Adamson’s hypothesis was taken up by the UDA, who lacked the UVF’s origin-story of the 1912 Ulster Volunteers. (UDA thinking nonetheless included a proposal for an independent Northern Ireland; in its second and third iterations, the east Belfast mural used the proposed flag of an independent Northern Ireland rather than the flag of Northern Ireland of the first version.)
In the second of the pieces in the Ulster Museum – the PUL piece, painted by Dee Craig – the raven sits on the shoulder of a Cú Chulainn who has a red cloak and carries a Northern Ireland shield. “Down through the years, his shadow has cast a new breed of Ulster defender”: a (loyalist) hooded gunman. Thus while Cú Chulainn is the “Ancient defender of Ulster!”, loyalist paramilitaries are its modern defenders, now that the B Specials and UDR are gone.
The dripping red hand in the top left is the ‘red hand of Ulster’; one version of the origin-story for the red hand is that the man who avenged Cú Chulainn’s death made a bloody hand-print to indicate his completion of the deed. Most people, however, will think of the legend that in a race to be first to touch the land of Ulster one contestant (perhaps Érimón Uí Néill) cut off his hand and threw it ahead of the others. (This legend was depicted in a lower Shankill mural and narrated in an east Belfast mural: The Strangest Victory In All History.)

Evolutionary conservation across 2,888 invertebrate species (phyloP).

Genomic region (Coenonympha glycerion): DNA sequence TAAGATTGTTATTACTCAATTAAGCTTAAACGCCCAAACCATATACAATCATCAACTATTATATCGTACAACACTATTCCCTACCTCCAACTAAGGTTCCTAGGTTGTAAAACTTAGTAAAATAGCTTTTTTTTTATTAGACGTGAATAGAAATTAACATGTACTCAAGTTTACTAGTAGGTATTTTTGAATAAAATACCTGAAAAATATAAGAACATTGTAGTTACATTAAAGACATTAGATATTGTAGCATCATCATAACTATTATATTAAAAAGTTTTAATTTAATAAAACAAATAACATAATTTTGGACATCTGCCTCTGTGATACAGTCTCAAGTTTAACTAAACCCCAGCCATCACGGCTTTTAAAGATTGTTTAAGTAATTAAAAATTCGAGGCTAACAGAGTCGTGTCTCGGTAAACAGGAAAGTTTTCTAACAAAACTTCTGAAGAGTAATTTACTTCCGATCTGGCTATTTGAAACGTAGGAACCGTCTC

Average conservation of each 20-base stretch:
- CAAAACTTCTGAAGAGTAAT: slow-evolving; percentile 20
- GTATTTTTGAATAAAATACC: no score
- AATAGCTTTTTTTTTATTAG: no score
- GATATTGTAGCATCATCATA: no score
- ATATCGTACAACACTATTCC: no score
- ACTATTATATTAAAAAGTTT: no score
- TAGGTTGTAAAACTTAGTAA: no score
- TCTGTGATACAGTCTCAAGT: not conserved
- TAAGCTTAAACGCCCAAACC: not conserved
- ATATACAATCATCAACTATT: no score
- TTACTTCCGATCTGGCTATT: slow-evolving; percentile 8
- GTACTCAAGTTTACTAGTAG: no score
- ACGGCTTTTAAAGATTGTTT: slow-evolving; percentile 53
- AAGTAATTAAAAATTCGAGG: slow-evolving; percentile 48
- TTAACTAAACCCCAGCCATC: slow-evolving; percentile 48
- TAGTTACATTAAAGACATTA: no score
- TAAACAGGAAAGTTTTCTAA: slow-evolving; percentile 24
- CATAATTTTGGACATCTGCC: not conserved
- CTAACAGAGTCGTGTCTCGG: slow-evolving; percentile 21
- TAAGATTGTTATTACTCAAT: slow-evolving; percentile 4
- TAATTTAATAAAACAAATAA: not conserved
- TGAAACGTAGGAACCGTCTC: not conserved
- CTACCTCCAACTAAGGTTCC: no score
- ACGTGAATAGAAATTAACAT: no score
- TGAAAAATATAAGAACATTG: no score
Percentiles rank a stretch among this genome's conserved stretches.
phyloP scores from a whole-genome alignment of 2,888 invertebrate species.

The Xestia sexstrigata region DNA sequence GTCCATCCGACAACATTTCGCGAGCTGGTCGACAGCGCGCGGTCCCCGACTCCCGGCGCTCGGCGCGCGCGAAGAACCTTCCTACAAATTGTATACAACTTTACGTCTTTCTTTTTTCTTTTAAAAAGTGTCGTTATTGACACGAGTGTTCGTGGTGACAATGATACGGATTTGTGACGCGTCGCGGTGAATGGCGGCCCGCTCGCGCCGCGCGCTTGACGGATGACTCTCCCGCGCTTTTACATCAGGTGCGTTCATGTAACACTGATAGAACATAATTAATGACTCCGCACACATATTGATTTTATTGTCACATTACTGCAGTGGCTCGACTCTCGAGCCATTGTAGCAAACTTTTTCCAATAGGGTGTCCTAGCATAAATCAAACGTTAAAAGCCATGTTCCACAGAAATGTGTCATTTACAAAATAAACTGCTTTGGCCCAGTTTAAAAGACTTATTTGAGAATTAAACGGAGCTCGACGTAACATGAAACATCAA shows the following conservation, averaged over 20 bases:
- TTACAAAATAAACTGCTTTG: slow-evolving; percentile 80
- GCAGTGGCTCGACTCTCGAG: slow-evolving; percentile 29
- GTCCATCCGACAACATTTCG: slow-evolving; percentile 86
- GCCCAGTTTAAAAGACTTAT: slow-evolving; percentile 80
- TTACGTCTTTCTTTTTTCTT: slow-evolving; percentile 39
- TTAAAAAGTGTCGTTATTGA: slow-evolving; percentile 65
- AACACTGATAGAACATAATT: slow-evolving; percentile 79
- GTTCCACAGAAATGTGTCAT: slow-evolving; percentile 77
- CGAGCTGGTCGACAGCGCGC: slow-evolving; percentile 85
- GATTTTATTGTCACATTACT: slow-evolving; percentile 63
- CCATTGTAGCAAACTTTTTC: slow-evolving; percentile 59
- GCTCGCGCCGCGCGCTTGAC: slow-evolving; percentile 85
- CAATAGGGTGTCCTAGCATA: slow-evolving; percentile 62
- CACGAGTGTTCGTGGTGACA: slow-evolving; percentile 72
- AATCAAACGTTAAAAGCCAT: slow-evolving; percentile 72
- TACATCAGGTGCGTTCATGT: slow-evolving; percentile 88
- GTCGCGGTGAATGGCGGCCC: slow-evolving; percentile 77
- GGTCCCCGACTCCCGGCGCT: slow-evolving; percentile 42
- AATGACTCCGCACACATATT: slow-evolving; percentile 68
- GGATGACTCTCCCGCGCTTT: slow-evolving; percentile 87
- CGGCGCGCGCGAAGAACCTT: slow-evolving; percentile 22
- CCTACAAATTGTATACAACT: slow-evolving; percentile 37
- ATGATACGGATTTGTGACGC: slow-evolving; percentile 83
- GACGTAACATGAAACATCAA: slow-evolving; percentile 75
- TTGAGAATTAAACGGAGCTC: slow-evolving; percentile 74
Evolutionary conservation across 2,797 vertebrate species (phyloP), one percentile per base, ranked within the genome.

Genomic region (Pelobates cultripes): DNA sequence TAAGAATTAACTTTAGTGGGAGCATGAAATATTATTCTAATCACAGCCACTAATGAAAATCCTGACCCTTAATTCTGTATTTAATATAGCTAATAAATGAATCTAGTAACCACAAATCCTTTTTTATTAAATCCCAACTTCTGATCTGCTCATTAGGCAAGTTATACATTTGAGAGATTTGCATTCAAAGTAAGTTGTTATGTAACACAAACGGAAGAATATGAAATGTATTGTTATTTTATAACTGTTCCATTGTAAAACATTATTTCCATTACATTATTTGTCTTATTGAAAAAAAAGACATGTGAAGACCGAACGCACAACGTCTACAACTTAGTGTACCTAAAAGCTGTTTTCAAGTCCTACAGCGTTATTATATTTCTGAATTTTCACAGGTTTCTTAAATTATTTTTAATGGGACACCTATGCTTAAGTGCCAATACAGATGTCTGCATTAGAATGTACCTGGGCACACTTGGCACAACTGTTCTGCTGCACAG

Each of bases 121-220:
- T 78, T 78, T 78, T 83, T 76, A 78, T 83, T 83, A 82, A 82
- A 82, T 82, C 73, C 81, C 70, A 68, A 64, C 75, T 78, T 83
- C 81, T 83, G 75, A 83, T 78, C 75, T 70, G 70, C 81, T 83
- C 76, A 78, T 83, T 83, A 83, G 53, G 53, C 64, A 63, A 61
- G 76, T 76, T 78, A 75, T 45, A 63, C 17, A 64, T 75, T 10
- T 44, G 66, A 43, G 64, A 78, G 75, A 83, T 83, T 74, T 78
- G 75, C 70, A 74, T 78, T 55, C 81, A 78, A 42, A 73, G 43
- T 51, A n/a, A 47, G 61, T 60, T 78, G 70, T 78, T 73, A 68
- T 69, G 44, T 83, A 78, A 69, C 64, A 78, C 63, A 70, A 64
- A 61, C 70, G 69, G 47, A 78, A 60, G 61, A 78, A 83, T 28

“Cuchulainn” (as his named was typically rendered in PUL contexts) also appeared in the (UDA) Shankill (see Indigenous Ulster People) and in (UDA) Highfield (see just below). The Highfield rendition is not faithfully of the Sheppard statue but shows a modified Cú Chulainn, without shield or sword, and tied not to a rock but to an upright log or broken-off tree-trunk. A turn-of-the-century origin story was found (in 2007) in the UDU, the Ulster Defence Union (see UDU-UFF-UDA). Finally, although this is a UDA mural, memorials to the 36th Division of WWI and hence the Ulster Volunteers are included in the lower left – an early indication that Cú Chulainn’s moniker as “defender of Ulster” can equally be transferred to the UVF.